We’ve had water questions before. My columns regarding Circle Pond and Emala Lake served to admirably demonstrate my editor’s reluctance to approve my requisitions for aquatic exploration equipment. So I didn’t even bother making the reasonable request for a raft, supplies, spelunking equipment and a dozen portage bearers necessitated by this week’s question. Instead, I struck out on foot. OK, I drove to where I would set out on foot. OK, I drove to where I would set out on foot, then got back in my car and drove to the next site where I would set out on foot. Without river safari equipment, my options were limited.
But, after hardship and privation that lasted almost three hours, I emerged from the wilderness with the answer. Before this week’s question, I had heard of Bread and Cheese Creek. I knew, for example, that after the Battle of North Point on Sept. 12, 1814, General John Stricker and his men rested along the banks of the creek before retreating to Roger’s Bastion, the fortifications erected by the defenders in what is now Patterson Park. I had also heard that the creek received its name after British soldiers halted by it to eat bread and cheese before marching on to Baltimore.
I first stopped, predictably, at the Dundalk-Patapsco Neck Historical Society. The staff there immediately debunked the legend of the name. I was directed to a file that contained, among other things, an article from an early 1970s Baltimore Sun in which Robert G. Breen traces the history of the stream’s name. Breen discovered that the name could not have come from the events of the Battle of North Point.
How do we know this? Well, unless we’re dealing with a rift in the space-time continuum, the creek didn’t get its name from the battle because its name predates the battle. Predates it by quite a lot, actually.
Bread and Cheese Creek appears on a land certificate for a parcel surveyed for a man named John Ferry. The certificate was executed Nov. 15, 1697. Surveyors again mention the creek by this name in another certificate drawn up in 1698 along with a nearby stream with the equally gustatorial name of Bacon Creek.
Some have suggested that the surveyors determined the names of the creeks depending on what they happened to be eating at the time, according to Breen.
So, with the mystery of the name solved, at least to the low standards of my satisfaction, I set off to trace the course of this history-haunted river and gauge its current state. Armed with a map and a fierce determination to succeed provided I didn’t get dirty, wet or hungry, I traveled to the mouth of fabled Bread and Cheese Creek.
Or near the mouth, anyway. The nearest road to the mouth of the creek is Norris Lane off Trappe Road. You can’t actually see the end of the creek from the road, but it becomes obvious from the terrain (and the smell) that the little tributary has the dubious honor of emptying into Back River right next to the Back River Wastewater Treatment Plant. From there, the creek wends its way up into Gray Manor and North Shire, mostly invisible from the road until it crosses under North Point Road just past Willow Road.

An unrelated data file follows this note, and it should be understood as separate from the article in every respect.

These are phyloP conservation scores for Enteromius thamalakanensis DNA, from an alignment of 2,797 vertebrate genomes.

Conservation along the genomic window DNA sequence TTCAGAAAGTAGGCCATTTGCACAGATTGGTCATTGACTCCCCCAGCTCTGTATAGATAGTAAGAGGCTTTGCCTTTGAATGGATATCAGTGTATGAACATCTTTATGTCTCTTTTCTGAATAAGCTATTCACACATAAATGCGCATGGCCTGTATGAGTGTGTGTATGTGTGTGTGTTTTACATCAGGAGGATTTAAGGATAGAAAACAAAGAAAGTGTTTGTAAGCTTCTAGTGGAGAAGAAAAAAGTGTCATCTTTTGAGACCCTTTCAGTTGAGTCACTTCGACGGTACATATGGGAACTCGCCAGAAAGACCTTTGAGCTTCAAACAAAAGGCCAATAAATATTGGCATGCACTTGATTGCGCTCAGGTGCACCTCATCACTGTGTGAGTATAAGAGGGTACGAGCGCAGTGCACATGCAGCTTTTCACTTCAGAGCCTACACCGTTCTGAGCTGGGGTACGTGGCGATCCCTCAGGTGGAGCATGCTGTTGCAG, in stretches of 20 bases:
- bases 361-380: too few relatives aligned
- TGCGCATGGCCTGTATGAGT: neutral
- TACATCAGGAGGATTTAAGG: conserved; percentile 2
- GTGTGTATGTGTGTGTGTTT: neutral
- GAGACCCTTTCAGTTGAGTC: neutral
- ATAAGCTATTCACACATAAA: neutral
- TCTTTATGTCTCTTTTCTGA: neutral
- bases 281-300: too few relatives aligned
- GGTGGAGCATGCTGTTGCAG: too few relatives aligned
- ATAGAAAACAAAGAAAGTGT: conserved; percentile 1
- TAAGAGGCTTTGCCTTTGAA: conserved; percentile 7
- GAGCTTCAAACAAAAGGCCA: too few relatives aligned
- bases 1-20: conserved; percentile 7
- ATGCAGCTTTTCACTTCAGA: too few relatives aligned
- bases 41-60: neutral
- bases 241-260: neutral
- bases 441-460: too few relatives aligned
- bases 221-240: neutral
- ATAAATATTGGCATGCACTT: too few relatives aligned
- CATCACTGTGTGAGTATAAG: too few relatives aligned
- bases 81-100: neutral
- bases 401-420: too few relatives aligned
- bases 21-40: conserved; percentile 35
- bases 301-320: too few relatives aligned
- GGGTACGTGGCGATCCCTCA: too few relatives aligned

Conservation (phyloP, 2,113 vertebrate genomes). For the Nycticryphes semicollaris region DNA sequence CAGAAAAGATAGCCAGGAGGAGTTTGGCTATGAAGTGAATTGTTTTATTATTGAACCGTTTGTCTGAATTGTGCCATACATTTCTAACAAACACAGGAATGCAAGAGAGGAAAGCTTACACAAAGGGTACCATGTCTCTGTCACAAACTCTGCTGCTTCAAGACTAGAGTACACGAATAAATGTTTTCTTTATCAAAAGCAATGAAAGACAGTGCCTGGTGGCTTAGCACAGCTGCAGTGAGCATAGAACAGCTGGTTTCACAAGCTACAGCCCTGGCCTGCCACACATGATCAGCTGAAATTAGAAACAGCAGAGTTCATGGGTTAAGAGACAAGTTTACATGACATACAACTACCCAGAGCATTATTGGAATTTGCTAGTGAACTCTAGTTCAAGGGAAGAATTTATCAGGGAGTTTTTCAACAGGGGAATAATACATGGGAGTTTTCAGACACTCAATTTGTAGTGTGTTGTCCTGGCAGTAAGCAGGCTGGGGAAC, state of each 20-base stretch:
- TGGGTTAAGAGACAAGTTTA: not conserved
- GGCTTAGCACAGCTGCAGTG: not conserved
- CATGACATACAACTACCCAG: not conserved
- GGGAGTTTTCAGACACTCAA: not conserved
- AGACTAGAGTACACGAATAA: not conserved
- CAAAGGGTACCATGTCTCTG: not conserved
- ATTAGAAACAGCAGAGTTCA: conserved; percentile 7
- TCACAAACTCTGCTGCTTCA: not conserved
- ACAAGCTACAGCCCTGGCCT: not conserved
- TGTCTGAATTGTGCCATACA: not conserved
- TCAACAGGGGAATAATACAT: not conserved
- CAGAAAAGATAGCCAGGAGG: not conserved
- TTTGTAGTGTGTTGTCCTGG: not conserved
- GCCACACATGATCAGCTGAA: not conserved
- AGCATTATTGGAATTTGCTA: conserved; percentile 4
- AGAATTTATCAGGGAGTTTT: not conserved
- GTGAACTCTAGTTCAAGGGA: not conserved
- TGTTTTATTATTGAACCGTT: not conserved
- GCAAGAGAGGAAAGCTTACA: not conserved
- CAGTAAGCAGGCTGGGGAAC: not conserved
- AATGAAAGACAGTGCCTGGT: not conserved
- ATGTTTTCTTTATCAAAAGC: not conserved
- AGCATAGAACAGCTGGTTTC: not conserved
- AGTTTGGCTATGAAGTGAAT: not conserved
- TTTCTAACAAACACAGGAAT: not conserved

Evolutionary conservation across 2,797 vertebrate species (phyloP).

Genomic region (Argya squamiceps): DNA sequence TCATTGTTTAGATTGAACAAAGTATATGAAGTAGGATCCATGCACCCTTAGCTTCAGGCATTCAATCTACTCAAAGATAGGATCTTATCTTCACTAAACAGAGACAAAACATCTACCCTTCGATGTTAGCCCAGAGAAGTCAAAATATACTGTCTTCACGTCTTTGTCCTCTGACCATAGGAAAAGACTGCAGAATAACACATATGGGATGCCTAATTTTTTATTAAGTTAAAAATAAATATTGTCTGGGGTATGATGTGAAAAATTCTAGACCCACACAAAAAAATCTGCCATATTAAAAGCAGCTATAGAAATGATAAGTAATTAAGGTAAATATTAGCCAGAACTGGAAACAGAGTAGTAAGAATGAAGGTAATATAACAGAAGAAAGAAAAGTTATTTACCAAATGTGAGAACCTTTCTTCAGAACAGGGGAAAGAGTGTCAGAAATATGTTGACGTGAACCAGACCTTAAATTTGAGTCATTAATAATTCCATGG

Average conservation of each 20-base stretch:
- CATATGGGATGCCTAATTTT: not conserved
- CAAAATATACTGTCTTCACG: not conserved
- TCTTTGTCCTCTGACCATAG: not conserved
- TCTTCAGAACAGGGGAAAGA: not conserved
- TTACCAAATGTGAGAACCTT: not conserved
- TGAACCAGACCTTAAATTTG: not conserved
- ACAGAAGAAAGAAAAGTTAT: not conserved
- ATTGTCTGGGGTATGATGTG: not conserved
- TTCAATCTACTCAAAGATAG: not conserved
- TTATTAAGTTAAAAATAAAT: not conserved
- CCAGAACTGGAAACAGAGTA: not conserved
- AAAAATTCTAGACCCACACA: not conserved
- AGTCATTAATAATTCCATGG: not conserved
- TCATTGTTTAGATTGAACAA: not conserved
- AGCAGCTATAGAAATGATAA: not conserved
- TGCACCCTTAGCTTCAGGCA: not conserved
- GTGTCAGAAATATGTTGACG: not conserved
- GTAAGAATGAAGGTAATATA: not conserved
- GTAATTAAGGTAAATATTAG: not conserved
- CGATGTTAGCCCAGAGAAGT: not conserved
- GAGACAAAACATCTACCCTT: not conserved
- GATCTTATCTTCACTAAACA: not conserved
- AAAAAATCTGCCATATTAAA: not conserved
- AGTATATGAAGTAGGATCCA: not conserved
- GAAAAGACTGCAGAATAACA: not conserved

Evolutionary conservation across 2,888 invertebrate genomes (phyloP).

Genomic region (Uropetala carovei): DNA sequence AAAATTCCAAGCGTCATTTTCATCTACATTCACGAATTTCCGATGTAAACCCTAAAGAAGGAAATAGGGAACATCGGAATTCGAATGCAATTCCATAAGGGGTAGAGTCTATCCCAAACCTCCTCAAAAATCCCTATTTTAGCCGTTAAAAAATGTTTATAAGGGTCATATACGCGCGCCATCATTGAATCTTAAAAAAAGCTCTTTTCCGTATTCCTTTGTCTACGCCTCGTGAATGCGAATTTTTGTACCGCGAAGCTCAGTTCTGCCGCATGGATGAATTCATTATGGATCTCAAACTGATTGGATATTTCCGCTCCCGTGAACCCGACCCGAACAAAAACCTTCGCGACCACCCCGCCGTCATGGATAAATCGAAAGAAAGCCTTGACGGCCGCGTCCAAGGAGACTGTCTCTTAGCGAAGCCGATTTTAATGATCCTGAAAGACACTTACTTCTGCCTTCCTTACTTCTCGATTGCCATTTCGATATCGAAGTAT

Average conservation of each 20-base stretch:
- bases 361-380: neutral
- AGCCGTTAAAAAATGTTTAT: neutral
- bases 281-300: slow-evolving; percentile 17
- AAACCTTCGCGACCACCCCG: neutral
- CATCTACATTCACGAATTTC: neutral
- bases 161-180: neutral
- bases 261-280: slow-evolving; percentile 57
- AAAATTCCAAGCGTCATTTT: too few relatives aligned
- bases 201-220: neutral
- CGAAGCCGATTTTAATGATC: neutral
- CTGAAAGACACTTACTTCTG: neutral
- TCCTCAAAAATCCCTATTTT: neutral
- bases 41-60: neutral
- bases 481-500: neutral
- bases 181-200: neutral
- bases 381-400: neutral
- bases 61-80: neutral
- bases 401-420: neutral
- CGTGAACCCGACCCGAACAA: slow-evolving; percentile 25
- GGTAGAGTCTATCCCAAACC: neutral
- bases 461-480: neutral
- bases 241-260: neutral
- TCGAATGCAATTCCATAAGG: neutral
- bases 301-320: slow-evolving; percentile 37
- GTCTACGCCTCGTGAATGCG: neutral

I followed its course, navigating by the map and my own Irish luck (the same luck, by the way, that led me to live in Pittsburgh for two years, but that’s another story), and vowed that, like Sir Richard Francis Burton and John Hanning Speke before me, I would persevere to the hidden head of this mysterious waterway.
I tracked the creek ‘s subterranean course through the teeming wilderness of Berkshire and Eastpoint until it resurfaced just before emerging from Oak Lawn Cemetery on Eastern Avenue. There, I could pursue the stream at my leisure, through the quiet and tranquil surroundings of the burial ground. At last I discovered its source: A pipe led out from the side of the hill under Eastwood. That pipe, I surmised, led to the underground spring from which the storied beck arose.
To test my theory, I drove aimlessly around Eastwood for a while, trying to find somewhere where the creek might enter the hill from the other side. No such ingress existed. More importantly, the land on the other side of the hill seemed lower than the stream in the cemetery. My theory seemed, at least to me, sound.
But, I hear you say, a pristine spring in the middle of the city? What are the chances? Remember, however, that hills and meadows don’t stop being rural just because they get urban. Well, yeah they do, but you get my point.
Anyway, today the creek is restricted by pipes and narrow banks and choked with crud. A historical local landmark deserves more respect. To Muslims, paradise is a land where the rivers flow with milk and honey. In Greater Dundalk, our own little slice of heaven, we could at least have a clean brook flowing with bread and cheese.
(first published in 2001)
Editors note from 2016: Kudos to all the hardworking volunteers who have worked so diligently over the years to clean Bread and Cheese Creek. It certainly is not the same waterway it was when I wrote this article; when grocery carts and old tires were visible from the road. I can’t even imagine what they found elsewhere. Thank you.